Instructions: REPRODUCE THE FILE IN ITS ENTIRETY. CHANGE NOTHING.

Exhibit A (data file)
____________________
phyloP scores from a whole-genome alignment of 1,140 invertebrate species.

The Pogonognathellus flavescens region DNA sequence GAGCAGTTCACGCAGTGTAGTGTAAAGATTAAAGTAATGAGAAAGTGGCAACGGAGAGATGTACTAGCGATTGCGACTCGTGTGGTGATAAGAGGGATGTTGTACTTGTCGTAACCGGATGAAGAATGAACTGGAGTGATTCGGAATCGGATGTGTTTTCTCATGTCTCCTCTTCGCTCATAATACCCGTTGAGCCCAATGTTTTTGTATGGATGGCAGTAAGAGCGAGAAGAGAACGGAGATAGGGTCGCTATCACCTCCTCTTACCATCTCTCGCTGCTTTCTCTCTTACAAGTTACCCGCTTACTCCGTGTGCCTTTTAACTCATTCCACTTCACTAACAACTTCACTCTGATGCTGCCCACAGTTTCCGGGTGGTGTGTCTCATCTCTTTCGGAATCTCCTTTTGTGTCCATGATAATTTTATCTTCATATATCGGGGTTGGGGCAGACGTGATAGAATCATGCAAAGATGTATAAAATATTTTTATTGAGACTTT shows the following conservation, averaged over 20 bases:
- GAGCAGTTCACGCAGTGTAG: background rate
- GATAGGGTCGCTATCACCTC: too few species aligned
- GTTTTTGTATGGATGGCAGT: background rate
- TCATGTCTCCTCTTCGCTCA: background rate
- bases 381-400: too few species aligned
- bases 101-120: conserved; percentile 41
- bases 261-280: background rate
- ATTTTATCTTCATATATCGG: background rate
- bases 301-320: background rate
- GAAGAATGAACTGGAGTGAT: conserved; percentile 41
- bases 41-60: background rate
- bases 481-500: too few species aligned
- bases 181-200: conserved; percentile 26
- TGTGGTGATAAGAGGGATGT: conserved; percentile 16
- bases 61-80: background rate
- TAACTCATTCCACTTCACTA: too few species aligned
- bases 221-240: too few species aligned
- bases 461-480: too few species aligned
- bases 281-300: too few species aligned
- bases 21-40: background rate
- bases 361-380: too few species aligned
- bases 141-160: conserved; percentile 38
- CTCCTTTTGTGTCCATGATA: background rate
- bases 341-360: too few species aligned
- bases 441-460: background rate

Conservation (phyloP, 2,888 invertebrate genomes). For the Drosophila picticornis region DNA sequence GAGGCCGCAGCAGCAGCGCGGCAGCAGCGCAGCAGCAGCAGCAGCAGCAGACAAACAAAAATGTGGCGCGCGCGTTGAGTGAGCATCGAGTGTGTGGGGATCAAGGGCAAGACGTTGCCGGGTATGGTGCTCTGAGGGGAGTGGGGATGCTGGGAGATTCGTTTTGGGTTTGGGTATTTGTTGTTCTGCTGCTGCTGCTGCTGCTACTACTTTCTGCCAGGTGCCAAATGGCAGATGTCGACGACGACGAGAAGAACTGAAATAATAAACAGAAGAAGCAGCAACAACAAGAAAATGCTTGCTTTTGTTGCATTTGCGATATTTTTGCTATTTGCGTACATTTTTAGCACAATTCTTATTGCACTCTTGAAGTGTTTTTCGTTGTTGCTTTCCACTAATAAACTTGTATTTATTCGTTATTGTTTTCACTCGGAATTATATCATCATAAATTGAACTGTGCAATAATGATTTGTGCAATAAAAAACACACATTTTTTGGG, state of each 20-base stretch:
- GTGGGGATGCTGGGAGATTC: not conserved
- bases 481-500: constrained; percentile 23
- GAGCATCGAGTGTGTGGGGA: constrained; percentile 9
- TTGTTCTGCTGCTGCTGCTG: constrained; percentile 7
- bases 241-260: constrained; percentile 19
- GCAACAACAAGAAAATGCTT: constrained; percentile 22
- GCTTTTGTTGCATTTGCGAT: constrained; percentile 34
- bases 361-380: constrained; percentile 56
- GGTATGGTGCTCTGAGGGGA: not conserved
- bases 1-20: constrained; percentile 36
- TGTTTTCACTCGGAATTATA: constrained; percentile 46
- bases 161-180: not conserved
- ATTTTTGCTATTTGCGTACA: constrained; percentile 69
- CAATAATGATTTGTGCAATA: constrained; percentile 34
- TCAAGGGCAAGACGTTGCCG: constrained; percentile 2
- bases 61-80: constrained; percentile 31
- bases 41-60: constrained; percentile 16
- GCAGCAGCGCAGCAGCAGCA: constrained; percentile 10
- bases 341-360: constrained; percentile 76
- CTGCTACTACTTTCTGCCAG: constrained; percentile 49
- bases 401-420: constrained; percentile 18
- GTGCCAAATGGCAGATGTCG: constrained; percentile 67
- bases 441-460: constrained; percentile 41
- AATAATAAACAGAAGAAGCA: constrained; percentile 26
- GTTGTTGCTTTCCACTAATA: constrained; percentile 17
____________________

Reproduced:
phyloP scores from a whole-genome alignment of 1,140 invertebrate species.

The Pogonognathellus flavescens region DNA sequence GAGCAGTTCACGCAGTGTAGTGTAAAGATTAAAGTAATGAGAAAGTGGCAACGGAGAGATGTACTAGCGATTGCGACTCGTGTGGTGATAAGAGGGATGTTGTACTTGTCGTAACCGGATGAAGAATGAACTGGAGTGATTCGGAATCGGATGTGTTTTCTCATGTCTCCTCTTCGCTCATAATACCCGTTGAGCCCAATGTTTTTGTATGGATGGCAGTAAGAGCGAGAAGAGAACGGAGATAGGGTCGCTATCACCTCCTCTTACCATCTCTCGCTGCTTTCTCTCTTACAAGTTACCCGCTTACTCCGTGTGCCTTTTAACTCATTCCACTTCACTAACAACTTCACTCTGATGCTGCCCACAGTTTCCGGGTGGTGTGTCTCATCTCTTTCGGAATCTCCTTTTGTGTCCATGATAATTTTATCTTCATATATCGGGGTTGGGGCAGACGTGATAGAATCATGCAAAGATGTATAAAATATTTTTATTGAGACTTT shows the following conservation, averaged over 20 bases:
- GAGCAGTTCACGCAGTGTAG: background rate
- GATAGGGTCGCTATCACCTC: too few species aligned
- GTTTTTGTATGGATGGCAGT: background rate
- TCATGTCTCCTCTTCGCTCA: background rate
- bases 381-400: too few species aligned
- bases 101-120: conserved; percentile 41
- bases 261-280: background rate
- ATTTTATCTTCATATATCGG: background rate
- bases 301-320: background rate
- GAAGAATGAACTGGAGTGAT: conserved; percentile 41
- bases 41-60: background rate
- bases 481-500: too few species aligned
- bases 181-200: conserved; percentile 26
- TGTGGTGATAAGAGGGATGT: conserved; percentile 16
- bases 61-80: background rate
- TAACTCATTCCACTTCACTA: too few species aligned
- bases 221-240: too few species aligned
- bases 461-480: too few species aligned
- bases 281-300: too few species aligned
- bases 21-40: background rate
- bases 361-380: too few species aligned
- bases 141-160: conserved; percentile 38
- CTCCTTTTGTGTCCATGATA: background rate
- bases 341-360: too few species aligned
- bases 441-460: background rate

Conservation (phyloP, 2,888 invertebrate genomes). For the Drosophila picticornis region DNA sequence GAGGCCGCAGCAGCAGCGCGGCAGCAGCGCAGCAGCAGCAGCAGCAGCAGACAAACAAAAATGTGGCGCGCGCGTTGAGTGAGCATCGAGTGTGTGGGGATCAAGGGCAAGACGTTGCCGGGTATGGTGCTCTGAGGGGAGTGGGGATGCTGGGAGATTCGTTTTGGGTTTGGGTATTTGTTGTTCTGCTGCTGCTGCTGCTGCTACTACTTTCTGCCAGGTGCCAAATGGCAGATGTCGACGACGACGAGAAGAACTGAAATAATAAACAGAAGAAGCAGCAACAACAAGAAAATGCTTGCTTTTGTTGCATTTGCGATATTTTTGCTATTTGCGTACATTTTTAGCACAATTCTTATTGCACTCTTGAAGTGTTTTTCGTTGTTGCTTTCCACTAATAAACTTGTATTTATTCGTTATTGTTTTCACTCGGAATTATATCATCATAAATTGAACTGTGCAATAATGATTTGTGCAATAAAAAACACACATTTTTTGGG, state of each 20-base stretch:
- GTGGGGATGCTGGGAGATTC: not conserved
- bases 481-500: constrained; percentile 23
- GAGCATCGAGTGTGTGGGGA: constrained; percentile 9
- TTGTTCTGCTGCTGCTGCTG: constrained; percentile 7
- bases 241-260: constrained; percentile 19
- GCAACAACAAGAAAATGCTT: constrained; percentile 22
- GCTTTTGTTGCATTTGCGAT: constrained; percentile 34
- bases 361-380: constrained; percentile 56
- GGTATGGTGCTCTGAGGGGA: not conserved
- bases 1-20: constrained; percentile 36
- TGTTTTCACTCGGAATTATA: constrained; percentile 46
- bases 161-180: not conserved
- ATTTTTGCTATTTGCGTACA: constrained; percentile 69
- CAATAATGATTTGTGCAATA: constrained; percentile 34
- TCAAGGGCAAGACGTTGCCG: constrained; percentile 2
- bases 61-80: constrained; percentile 31
- bases 41-60: constrained; percentile 16
- GCAGCAGCGCAGCAGCAGCA: constrained; percentile 10
- bases 341-360: constrained; percentile 76
- CTGCTACTACTTTCTGCCAG: constrained; percentile 49
- bases 401-420: constrained; percentile 18
- GTGCCAAATGGCAGATGTCG: constrained; percentile 67
- bases 441-460: constrained; percentile 41
- AATAATAAACAGAAGAAGCA: constrained; percentile 26
- GTTGTTGCTTTCCACTAATA: constrained; percentile 17